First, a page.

The curriculum is an essential part of the training, especially in the sphere of healthcare. Health professionals require multivariate education, with a strong emphasis on practice. Yet, the competencies of a healthcare provider go beyond the administration of medical help. A curriculum program should incorporate various disciplines and educational tools to prepare health professionals and community nurses, in particular. This paper advises the faculty and course instructors who develop curriculums for community nurses as well as nurses themselves who wish to know the general direction of the program.
Emphasis of the Curriculum
First, a curriculum has to reflect the real-life needs of healthcare. The United States healthcare leaves out numerous people without the possibility to receive adequate medical help. Groups who cannot afford insurance coverage do not satisfy the prerequisites for healthcare delivery. Subsequently, a large percentage of underserved citizens are under the threat of contracting a disease or sustaining an injury that will not be treated by qualified professionals. In addition to the working people, the vulnerable population also includes infants and expectant mothers. As a result, the overall deficit of social justice is evident in healthcare.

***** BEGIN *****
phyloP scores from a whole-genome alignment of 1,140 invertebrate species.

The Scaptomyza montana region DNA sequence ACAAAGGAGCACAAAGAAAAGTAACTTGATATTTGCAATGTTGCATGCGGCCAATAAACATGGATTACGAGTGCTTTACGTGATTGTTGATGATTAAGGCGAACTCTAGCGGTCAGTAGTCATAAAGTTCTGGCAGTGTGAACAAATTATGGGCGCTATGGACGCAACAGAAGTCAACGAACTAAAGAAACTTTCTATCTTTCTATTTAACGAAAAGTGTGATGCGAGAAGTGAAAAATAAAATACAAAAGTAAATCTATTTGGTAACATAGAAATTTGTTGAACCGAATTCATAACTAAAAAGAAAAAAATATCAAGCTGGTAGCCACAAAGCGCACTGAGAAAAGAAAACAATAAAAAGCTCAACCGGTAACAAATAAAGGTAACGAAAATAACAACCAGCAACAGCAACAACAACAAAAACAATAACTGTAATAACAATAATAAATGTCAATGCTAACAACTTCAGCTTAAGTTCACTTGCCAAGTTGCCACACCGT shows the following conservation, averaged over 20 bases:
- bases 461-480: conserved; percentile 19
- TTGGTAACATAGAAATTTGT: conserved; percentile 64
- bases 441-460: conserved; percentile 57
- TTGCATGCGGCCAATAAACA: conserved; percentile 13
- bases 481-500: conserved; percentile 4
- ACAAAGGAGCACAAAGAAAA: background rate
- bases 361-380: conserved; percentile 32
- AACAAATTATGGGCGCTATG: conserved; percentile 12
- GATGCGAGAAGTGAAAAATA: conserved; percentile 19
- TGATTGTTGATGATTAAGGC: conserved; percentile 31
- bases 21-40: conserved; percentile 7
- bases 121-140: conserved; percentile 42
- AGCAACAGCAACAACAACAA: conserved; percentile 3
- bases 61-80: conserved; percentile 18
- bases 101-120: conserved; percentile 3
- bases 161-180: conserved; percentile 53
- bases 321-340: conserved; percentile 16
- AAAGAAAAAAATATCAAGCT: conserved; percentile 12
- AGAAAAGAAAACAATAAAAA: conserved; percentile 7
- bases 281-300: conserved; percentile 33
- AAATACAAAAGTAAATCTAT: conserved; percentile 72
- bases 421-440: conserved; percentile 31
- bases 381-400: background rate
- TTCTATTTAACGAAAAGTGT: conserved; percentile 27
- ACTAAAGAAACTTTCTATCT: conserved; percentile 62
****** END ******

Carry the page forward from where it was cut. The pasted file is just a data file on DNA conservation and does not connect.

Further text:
Community nurses are the first instance that patients encounter while applying for admittance. Nurses are involved in delivering direct patient care, and their work is instrumental in treating ill people. They also communicate with the participants of private and governmental programs and have first-hand knowledge of deficiencies in hospitals and problems in the overall healthcare system. Subsequently, nurses have the capability to convey information about the needed reforms to their superior and initiate changes.
The purpose of this curriculum is to acknowledge the variety of tasks and challenges community nurses have to endure. All health professionals should be sufficiently prepared and trained to efficiently deliver qualified healthcare. However, their vision of the industry and the necessary developments are largely formed during their education. Therefore, the curriculum should incorporate elements of political and cultural upbringing. Looking in perspective, teaching nurses the unresolved issue of US healthcare may lead to positive future solutions.
Curriculum Teaching Methods
The curriculum should be developed with digital means of communication in mind. Modern technologies allow distance learning, which will likely be further incorporated into overall education. Gaining experience of using the Internet for completing the curriculum tasks and communicating with colleagues will enable community nurses to resort on online services for streamlining healthcare. Overall, there are two reasons for digitalizing the curriculum program.